Tuesday, January 24, 2012

State of the State House: HD 117

Incumbent: John Garza (R)

Primary Outlook: Tossup

General Election Outlook: Tossup-Lean Democratic

One of the places that left Democrats shell-shocked in 2010 was Bexar County.  Even in bad Democratic years, like 2002 and 2004, Democrats could usually be counted on to hold their own here…not so in 2010.  As a result, HD 117 incumbent David Leibowitz (D) was swept out by a little over 1000 votes, after previously winning election by 4200 votes (’06) and 7063 (’08 against John Garza).

This seat has had an interesting history for its current incarnation.  In 2002, incumbent John Longoria (D) decided not to run for re-election.  That year Ken Mercer (R) defeated Raul Prado (D).  No doubt helped by the fact that Prado was indicted just after early voting started.  In 2004, David Leibowitz (D) is second in a 3-way primary (first place went to Ken Mireles by 67 votes), wins the runoff on a margin of 388 votes, and defeats Mercer by 527 votes. Mercer leaves the Legislature and then goes on to run and win a seat on the State Board of Education.

Under the court ordered maps (currently thrown out) and Judge Smith's alternate proposal, this district is based along the western side of Bexar.  It seems very likely that the judges will draw something along those lines.  Under both proposals, the district favors Democrats.

Incumbent Republican John Garza has filed for re-election to this seat.  On the Democratic side, former Rep. David Leibowitz has decided not to try to win back his old seat.  3 candidates have since filed: Phil Cortez, Ken Mireles, and Tina Torres.

Phil Cortez.  The former Councilman was easily elected in 2007 and re-elected in 2009.  Cortez has remained popular within District 4 and has been endorsed by several unions: San Antonio Police Officers Association (SAPOA), San Antonio Professional Firefighters Association (SAPFFA), Bexar County Deputy Sheriffs Association, and San Antonio AFL-CIO.  In addition, he's got the support of State Sen. Carlos Uresti, State Rep. Joaquin Castro, County Commissioner Paul Elizondo, Councilman Cris Medina, SAISD Board President Ed Garza, Mike Beldon (Beldon Roofing), and Gordon Hartman.  Yet with all this support, Cortez brings some baggage to the race.
  1. Master's Degree. In his race in 2007, he was caught lying about receiving a master's degree from UTSA.  This resulted in the Express-News taking back its endorsement of Cortez.  According to his website, Cortez has since received a Master's Degree in Public Administration from UTSA.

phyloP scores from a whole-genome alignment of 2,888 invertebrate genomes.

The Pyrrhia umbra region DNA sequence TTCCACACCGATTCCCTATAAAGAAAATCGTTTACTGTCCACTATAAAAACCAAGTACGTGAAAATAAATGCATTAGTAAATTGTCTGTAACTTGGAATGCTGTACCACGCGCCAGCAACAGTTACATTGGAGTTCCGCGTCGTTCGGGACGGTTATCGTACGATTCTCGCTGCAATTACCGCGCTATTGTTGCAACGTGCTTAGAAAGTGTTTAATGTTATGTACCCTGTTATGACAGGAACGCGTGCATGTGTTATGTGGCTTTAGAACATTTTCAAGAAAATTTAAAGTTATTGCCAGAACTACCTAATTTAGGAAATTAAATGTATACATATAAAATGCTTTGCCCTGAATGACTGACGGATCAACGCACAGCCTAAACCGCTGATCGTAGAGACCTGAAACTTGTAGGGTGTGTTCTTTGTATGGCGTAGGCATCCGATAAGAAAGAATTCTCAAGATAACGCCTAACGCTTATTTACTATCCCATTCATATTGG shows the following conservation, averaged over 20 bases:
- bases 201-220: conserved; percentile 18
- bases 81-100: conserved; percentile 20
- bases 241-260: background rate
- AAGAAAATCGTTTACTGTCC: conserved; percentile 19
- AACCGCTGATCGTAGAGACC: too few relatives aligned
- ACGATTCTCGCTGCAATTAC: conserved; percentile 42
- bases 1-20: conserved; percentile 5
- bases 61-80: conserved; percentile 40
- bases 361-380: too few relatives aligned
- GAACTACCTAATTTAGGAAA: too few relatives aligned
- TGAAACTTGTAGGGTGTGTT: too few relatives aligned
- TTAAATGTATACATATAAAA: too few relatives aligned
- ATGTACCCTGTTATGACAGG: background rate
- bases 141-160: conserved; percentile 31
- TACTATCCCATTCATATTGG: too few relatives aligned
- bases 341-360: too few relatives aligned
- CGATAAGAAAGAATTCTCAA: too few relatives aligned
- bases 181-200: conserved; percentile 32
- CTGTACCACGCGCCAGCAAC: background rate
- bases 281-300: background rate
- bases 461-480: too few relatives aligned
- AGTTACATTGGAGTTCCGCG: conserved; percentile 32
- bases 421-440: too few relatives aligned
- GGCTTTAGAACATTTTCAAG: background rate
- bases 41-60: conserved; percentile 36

2. Toyota.  From the San Antonio Current, Cortez was, "...caught cultivating a deal that violated the City’s agreement with Toyota and accepting illegally funneled campaign funds from indicted PR guy T.J. Connolly..."  Cortez initially claimed ignorance in the Toyota zoning issue, then blamed his Chief of Staff for not telling him.
  3. Air Force Reserves.  In early 2010, Cortez announced that the U.S. Air Force was calling him up for active duty.  This would require him to vacate his council seat for a short period of time.  He suggested his fiancee, Leticia Cantu, be appointed to fill his seat.  Again he lied.  From the Express-News:
    Two weeks ago, City Councilman Philip Cortez announced that he'd been called to active duty, on short notice, by the Air Force Reserve.

    Cortez said he'd be heading to Fort Meade, Md., for “schooling and field exercises.” At his urging, the council appointed Leticia Cantu, his fiancee, as his interim replacement last week. By then, the Southwest Side councilman was already in training.

    But Cortez, not the Air Force Reserve, initiated his activation process, according to the military. Cortez approached military officials in December, asking to be placed in a public-affairs training course, according to Maj. Elena Milford of the 433rd Airlift Wing at Lackland AFB...

    On Monday from Fort Meade, Cortez initially suggested that the idea came from the Air Force, saying, “I was told that I was moving into this (public affairs) position.” 
    When pressed on the subject, Cortez, a first lieutenant in the 433rd Airlift Wing, acknowledged that he approached the Air Force about public-affairs training...
  4. Leticia Cortez (formerly Leticia Cantu).  Cortez' wife attracted attention in 2006 when she was caught on video, tearing down a mock toll booth set up by Republican State Rep candidate Nelson Balido's campaign.  At the time Cantu was doing work for State Rep. Joaquin Castro.  Castro and Balido were running against each other.  In addition, many saw the Air Force Reserve action as just a way for Cortez to give Cantu a leg up in her eventual run for his council seat.  On election night in 2011, Cantu was defeated by a political newcomer without a runoff.  Cantu has also managed to make a name for herself down at City Hall, having worked for and been fired by several council members.